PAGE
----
I understand YouTuber commentators scoffing at the more absurd and cringey roleplays. Even the idea of watching people perform mundane tasks can seem odd. But reducing the whole genre to its most divisive components misses the vast and fascinating variety of ASMR content available. 

Writing off all ASMR as gross or bizarre ignores how life-changing it can be to people just trying to get some rest. A video of someone sorting markers by color might strike you as weird, but it’s not hurting anyone. Personal aversion to some sounds is no reason to discount what is largely a beneficial remedy. 

My favorite videos, like Trisha’s, feature people doing everyday activities like flipping through magazines or reorganizing shelves, because it reminds me that there are billions of other people out there just going about their day, which I find to be a relaxing thought.

When I first began watching ASMR videos, I was mostly after the pleasant sensation of tingles. But that changed when the pandemic hit, and I found it increasingly difficult to quiet my mind before bed. 

I have historically been quick to sleep and hard to wake, but I found myself struggling to delineate between daytime and sleep time without hours of restlessness in between. I began putting on ASMR videos to give me something to focus on, and I found that they helped me settle down instantly. Now, as my various roommates can attest, I’m regularly out before the 10-minute mark. Without it, I would be a sleep-deprived shell of the person I am now.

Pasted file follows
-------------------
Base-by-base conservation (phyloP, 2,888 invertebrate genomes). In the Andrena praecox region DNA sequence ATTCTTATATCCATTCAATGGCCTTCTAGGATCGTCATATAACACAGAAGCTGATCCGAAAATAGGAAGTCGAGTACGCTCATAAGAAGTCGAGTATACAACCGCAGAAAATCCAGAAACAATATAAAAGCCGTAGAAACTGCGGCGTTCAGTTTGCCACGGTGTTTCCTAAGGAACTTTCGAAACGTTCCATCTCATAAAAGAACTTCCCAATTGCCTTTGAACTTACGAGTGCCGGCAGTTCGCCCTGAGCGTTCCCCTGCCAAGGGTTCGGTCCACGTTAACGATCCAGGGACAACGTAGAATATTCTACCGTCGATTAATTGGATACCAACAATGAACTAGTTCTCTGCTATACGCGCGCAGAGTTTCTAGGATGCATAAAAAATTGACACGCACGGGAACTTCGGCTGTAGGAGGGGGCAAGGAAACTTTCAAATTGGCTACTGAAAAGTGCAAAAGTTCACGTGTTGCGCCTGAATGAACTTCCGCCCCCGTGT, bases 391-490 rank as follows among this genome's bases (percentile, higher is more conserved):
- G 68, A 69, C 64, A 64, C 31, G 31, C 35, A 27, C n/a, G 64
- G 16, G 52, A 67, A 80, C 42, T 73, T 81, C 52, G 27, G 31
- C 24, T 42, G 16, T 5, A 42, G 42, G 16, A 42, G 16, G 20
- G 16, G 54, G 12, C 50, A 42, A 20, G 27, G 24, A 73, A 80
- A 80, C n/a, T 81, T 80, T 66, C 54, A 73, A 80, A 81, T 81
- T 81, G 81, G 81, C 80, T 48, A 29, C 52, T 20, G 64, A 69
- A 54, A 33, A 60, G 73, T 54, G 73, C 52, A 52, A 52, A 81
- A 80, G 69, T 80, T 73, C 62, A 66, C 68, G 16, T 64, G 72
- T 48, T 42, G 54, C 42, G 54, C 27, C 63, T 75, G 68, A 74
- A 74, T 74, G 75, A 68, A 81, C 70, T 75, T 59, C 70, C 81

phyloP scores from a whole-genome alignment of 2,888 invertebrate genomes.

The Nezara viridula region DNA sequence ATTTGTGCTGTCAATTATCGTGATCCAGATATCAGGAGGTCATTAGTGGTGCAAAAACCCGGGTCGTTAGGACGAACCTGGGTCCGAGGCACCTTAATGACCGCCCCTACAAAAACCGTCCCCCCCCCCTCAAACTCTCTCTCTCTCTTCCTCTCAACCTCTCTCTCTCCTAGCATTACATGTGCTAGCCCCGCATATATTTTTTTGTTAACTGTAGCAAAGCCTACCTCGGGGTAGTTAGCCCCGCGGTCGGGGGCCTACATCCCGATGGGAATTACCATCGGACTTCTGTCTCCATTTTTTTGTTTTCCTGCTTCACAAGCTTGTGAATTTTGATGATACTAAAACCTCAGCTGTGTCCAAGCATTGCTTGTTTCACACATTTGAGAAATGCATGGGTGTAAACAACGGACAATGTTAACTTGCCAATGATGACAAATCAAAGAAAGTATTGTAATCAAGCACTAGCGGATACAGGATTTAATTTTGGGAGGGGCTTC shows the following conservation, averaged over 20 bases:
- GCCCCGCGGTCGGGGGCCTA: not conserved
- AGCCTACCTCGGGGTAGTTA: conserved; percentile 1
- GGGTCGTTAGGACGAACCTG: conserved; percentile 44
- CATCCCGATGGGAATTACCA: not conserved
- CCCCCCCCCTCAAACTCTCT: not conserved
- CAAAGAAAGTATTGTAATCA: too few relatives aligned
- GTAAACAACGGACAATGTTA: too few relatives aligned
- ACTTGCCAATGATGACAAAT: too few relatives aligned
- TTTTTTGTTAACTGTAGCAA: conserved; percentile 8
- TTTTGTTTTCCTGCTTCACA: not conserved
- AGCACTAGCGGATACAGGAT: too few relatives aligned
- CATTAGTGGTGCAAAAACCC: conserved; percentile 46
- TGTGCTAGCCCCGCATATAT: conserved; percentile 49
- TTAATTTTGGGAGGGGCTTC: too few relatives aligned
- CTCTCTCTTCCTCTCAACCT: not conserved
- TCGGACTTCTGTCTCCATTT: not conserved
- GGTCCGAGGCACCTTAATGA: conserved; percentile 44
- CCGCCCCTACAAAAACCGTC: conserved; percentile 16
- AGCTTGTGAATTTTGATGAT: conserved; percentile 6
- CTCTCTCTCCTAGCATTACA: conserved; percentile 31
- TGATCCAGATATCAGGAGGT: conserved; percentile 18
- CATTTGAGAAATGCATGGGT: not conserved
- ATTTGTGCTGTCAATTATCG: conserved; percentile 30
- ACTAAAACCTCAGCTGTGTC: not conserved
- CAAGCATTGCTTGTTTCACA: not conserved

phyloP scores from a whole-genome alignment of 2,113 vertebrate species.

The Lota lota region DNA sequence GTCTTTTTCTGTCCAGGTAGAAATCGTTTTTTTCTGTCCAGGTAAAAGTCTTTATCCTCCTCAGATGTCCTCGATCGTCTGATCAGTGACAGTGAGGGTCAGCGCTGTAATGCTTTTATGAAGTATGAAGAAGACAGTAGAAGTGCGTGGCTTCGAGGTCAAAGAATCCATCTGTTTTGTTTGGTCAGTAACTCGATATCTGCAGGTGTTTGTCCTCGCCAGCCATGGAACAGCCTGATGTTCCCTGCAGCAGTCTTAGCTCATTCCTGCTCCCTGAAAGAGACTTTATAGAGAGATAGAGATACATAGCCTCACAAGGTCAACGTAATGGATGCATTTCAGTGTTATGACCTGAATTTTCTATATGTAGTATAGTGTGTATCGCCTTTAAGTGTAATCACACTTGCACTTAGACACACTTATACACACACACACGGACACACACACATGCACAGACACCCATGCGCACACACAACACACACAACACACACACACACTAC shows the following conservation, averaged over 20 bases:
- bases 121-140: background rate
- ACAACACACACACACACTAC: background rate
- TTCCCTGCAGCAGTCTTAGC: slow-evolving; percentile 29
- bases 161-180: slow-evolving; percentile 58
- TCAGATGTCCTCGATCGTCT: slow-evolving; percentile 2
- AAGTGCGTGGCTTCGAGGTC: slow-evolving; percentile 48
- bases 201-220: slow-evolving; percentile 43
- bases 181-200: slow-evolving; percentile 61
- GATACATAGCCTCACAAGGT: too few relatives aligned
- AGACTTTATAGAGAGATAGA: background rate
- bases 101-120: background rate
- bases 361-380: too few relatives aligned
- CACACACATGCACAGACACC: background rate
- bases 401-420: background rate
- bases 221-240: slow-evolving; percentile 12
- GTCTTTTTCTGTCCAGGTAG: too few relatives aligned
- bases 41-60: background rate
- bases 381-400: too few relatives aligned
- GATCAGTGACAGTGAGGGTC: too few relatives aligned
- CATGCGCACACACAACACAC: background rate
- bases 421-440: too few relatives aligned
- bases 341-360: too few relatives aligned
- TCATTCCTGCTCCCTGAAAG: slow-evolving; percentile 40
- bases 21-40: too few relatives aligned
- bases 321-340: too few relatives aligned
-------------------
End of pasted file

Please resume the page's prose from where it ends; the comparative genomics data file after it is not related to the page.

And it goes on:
Putting on ASMR gives me a tangible way to flip the switch from day to night, awake to asleep

I think ASMR works so well because the act of choosing a video instantly signals to my brain that it’s time to sleep. Establishing a regular sleep schedule during college can be difficult, particularly when your days are varied because of assignments due and meetings to join. And if you, like me, tend to leave your schoolwork until the last minute, you might find yourself working late into the night. 

It can be hard to quickly make the transition from anxiously writing an essay to a deep slumber, especially when you already have trouble sleeping. And not everyone has time for an elaborate nighttime routine to wind down. (If I sound bitter, it’s because I am — I have never managed to stick to a nighttime routine in my life, despite the beauty gurus telling me it’s a must.) 

Repeatedly failing to stick to a 10-step self-care regimen frustrates me so much because I know for a fact that the process would help me relax before bed, but I often can’t find the energy or motivation to do so, leaving me to just brush my teeth and crash. Putting on ASMR gives me a tangible way to flip the switch from day to night, awake to asleep.

Trisha has recently returned to making ASMR content after seven years, a revival so random that I’m almost convinced it was an act of pity from Trisha as they saw me return to the Apple Watch video every night. Even though I’m still hesitant to praise Trisha for much, I am grateful for the sleep.